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The following was written to a law student approaching matriculation.

The Eighteenth Amendment to the Constitution of the Islamic Republic of Pakistan became the law of the land when it passed from the Majlis-e-Shoora to receive the signatory approval of the president on 19 April 2010. With this amendment Pakistan made massive movement toward being a progressive state with the welfare of the citizens a primary concern.

One of the greatest accomplishments, one whose benefit is as of yet not fully realized nor wielded as a legal tool for social justice is the following clause:

“Every citizen shall have the right to access to information in all matters of public importance subject to regulation and reasonable restrictions imposed by law.”

Let’s break this down into smaller parts to show both the beauty and strength of this carefully crafted sentence.

“Every citizen . . . ”

Yes! Every citizen must have equal status under the law. Minus equality there is injustice. So the baker seeking an explanation as to why the price of his wheat flour has risen to quadruple the price in six months is as worthy an explanation as the landowner who grows and sells the wheat for a reasonable profit margin. Between the farm and the bakery lie the roads in between. It is there, that the answer can be found. The answer to this question (extortion for right to passage) requires access to information through legal channels.

“Every citizen shall have the right….”

The rights of the one are the rights which belong to all. You are called to be a community – al-jama’ah. It is the duty of government to assure that all dealings and responses toward the community are uniform and binding.

Guardianship of the constitution is the beginning point for societal cohesion.

“Every citizen shall have the right to access to information…”

Modern governmental bodies are dependent on chain of command and chain of custody for information. While all citizens are not part of a formal chain of command they must be included in various chain of information regarding issues of state. It was one word – Recite – which opened up a chain of information which eventually brought about a nascent Islamic state in Madinah. Information is important because minus information we cannot make the important decisions.

“Every citizen shall have the right to access to information in all matters of public importance subject to regulation and reasonable restrictions imposed by law.”

Let’s explore the complete sentence a bit further by placing the burden for the adjudication of this clause of the Eighteenth Amendment firmly where it belongs.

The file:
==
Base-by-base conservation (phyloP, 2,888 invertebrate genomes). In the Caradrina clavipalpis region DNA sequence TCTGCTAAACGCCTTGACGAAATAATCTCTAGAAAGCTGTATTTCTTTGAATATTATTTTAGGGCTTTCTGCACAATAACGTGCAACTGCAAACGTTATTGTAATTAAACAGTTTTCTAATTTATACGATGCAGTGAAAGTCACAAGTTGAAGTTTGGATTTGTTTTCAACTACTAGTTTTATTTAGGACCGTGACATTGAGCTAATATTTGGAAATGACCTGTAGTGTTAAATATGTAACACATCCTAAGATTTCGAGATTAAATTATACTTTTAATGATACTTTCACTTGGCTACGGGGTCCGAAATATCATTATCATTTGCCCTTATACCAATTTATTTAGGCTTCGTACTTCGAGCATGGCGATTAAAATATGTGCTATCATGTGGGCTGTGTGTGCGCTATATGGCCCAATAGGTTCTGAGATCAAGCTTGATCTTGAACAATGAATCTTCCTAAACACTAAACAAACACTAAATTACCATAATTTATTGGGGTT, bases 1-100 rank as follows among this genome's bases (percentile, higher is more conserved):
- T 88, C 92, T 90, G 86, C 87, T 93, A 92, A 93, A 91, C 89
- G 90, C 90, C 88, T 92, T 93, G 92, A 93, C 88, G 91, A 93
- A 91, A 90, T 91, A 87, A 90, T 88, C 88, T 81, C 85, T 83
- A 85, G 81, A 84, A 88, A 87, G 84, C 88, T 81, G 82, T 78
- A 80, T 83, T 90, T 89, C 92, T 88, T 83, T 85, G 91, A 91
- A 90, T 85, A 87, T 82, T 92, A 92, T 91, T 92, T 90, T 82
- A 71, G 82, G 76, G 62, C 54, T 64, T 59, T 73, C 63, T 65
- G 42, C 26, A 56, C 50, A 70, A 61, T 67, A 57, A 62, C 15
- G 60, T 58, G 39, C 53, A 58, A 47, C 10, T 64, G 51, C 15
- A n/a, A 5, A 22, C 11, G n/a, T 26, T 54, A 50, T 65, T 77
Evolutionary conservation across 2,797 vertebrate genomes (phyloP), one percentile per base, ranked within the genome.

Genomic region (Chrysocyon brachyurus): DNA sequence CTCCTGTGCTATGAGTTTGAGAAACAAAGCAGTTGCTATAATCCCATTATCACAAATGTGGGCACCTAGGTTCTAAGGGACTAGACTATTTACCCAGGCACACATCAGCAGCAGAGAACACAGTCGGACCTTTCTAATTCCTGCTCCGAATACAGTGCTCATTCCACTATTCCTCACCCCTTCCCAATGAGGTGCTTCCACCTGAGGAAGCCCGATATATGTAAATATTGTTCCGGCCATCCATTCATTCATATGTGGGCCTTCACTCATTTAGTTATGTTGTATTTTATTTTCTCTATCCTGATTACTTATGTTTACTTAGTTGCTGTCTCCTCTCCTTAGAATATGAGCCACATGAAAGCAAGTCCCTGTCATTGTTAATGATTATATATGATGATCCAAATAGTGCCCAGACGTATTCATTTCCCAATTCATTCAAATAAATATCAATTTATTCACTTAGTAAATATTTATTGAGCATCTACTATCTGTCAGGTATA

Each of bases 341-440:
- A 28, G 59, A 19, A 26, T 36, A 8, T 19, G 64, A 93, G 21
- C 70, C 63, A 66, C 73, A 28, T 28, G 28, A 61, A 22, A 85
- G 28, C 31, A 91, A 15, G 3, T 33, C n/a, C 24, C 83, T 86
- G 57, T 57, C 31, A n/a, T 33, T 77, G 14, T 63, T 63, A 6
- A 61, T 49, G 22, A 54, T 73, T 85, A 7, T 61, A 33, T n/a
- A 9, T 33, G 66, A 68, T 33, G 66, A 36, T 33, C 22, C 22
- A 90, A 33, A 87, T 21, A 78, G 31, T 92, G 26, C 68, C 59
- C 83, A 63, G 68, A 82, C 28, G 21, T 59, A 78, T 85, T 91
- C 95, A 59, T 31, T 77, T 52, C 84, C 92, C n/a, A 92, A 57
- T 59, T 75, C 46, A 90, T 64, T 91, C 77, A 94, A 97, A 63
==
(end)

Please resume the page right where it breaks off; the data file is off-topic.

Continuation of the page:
This adjudication belongs within the hands of the holders of authority – ulu-‘l – amir. In the truest sense, those entrusted with authority are those which are known to be of noble character. Within the annals of Islamic history it can be seen that there are those who lay claim to noble lineage and others who lay claim to noble character. While not all can be categorized as the former, all, who are vested with the authority of the state must be of the latter category.

To be anything less is to be base, corrupt, and incompetent.

Perhaps this thought can be best expressed with the words of Muhammad ibn Yazdad, a minister of al-Ma’mun:

“Whoever is a guardian of this world, it is not fitting that he sleep while all the people are asleep; and how can there be rest for the eyes of the one who must address the difficulties of his affair; resolving and contracting (the affairs of others).

In the case of the Eighteenth Amendment and the issue of access to freedom of information for the public you are distinctly admonished to intervene in the affairs of others.

When a mighty upheaval brought about the birth of Pakistan, Muhammad Asad wrote an essay titled “Islamic Constitution-Making” and it was published in Urdu and English under the auspices of the Government of the Punjab in March of 1948. These early thoughts were later penned in his book, “The Principles of State and Government”. In Chapter I, he has this to say:

“In the life of every nation there comes, sooner or later, a moment when it seems to be given a free choice of its destiny; a moment when the decisions as to which way to go and what future to aim at, seem to be freed from the pressure of adverse circumstances, and when no power on earth is able to prevent the nation from choosing one way in preference to another. Such historic moments are extremely rare and fleeting, and it may well be that if a nation fails to avail itself of the opportunity thus offered, it will not be offered for centuries to come.”

On 19 April, 2010 the nation of Pakistan was gifted with a unique opportunity in the form of a wisely crafted Constitutional Amendment.

I continue to wish for you the best in your struggle to consider the merits of the law with regard to the health which it brings to your nation.

Corruption is never the “best kept” state secret nor is it meant to be so.

Clear lines of communication, fairness toward all, and public accommodation of requests for information strengthen the state and her standing with the citizens.